Sunday, January 2, 2011

HOOFED MAMMALS: Bighorn Sheep Stories

I am moving on to Bighorn Sheep. Hopefully, they will all be stories I haven't written about before. Bighorn Sheep had been classified into seven subspecies, but DNA testing now shows there to be just three: Rocky Mountain Bighorn Sheep found in the Canadian and US Rocky Mountains and throughout the northern parts of the US; the Sierra Nevada Bighorn Sheep found only in the Sierra Nevada Mountains; and the Desert Bighorn Sheep found in the Southwest Mountain Ranges. Between 150 to 200 the Rocky Mountain Bighorn Sheep live on Clemon Mountain, part of the Washington Cascades. Each winter they come down to the Oak Creek Wildlife Area near Naches (on the Eastern side of the Cascades). Grasses and hay are put out for them each morning around 9:00. If you get there around 7:30 or so you can watch as small bands of 7 to 10  appear on the top of the mountain and start the long trek down. It might take them an hour or so but they end up waiting -- a hundred or so yards away -- for the hay to arrive. There is a parking lot for 15 cars or so, and then a fence to keep people from getting too close. As the Bighorns arrive they become restless and playful:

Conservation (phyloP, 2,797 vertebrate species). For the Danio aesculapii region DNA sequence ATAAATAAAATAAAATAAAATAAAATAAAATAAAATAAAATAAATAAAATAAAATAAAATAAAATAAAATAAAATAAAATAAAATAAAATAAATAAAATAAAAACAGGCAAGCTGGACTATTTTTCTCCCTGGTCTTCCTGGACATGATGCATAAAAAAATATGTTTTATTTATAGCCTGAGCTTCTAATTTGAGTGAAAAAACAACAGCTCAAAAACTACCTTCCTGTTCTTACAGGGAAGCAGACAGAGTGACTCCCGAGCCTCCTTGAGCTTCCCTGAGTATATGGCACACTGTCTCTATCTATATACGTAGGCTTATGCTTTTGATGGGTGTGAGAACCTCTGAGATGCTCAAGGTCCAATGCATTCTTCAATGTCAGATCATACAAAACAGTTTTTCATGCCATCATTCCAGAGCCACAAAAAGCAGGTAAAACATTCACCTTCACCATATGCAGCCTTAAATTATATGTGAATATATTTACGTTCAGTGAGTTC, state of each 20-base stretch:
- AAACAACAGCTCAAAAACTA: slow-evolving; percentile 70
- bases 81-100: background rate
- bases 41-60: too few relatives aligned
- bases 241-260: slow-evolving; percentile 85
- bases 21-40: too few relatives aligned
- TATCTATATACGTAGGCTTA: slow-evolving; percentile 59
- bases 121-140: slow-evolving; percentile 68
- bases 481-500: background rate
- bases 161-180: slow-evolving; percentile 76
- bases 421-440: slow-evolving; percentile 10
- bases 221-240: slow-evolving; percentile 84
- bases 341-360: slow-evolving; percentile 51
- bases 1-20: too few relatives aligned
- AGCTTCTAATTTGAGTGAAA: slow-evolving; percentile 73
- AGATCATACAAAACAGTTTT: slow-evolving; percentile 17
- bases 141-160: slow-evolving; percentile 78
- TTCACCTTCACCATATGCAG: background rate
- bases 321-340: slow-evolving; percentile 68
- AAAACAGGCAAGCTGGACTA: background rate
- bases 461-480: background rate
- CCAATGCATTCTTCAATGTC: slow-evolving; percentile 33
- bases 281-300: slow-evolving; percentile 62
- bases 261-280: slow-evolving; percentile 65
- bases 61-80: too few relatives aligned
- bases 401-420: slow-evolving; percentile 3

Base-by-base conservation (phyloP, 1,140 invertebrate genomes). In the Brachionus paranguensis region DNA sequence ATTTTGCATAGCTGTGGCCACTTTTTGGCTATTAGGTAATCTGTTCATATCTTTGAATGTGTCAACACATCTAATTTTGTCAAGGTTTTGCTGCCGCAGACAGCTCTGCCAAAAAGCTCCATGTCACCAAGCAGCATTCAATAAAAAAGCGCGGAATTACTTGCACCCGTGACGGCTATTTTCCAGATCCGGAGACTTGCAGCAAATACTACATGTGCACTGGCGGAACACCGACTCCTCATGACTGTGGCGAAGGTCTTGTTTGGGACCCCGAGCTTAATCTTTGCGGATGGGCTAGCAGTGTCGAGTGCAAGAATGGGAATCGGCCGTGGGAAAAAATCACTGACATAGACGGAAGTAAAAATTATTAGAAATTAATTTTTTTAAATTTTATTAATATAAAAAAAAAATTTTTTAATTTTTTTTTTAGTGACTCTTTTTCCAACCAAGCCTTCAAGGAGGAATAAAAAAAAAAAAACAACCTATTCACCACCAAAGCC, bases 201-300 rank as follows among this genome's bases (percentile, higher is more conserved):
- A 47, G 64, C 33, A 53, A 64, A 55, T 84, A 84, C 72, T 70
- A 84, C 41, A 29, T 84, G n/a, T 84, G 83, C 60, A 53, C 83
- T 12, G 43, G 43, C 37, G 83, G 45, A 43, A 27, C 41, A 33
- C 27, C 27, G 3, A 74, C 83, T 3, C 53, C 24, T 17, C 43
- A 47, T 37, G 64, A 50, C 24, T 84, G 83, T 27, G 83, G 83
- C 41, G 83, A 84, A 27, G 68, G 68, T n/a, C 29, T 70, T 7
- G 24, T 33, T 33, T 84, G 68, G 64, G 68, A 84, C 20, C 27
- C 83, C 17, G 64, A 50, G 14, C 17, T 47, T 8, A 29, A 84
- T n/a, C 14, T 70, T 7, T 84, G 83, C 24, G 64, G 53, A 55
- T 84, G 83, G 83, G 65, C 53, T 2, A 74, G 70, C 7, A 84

Young males practice being tough:

Even older males have a go at it:

Occasionally, they will notice you:

When the food comes they gather much closer.

This ram came walking up to the fence where I was. Hence the eye contact in the last photo: 

The Bighorns are around for an hour or so, then start back up and over the mountain, each band following the route they came down. Wonderful sight. And, wonderful way to see these magnificent animals in the wild.

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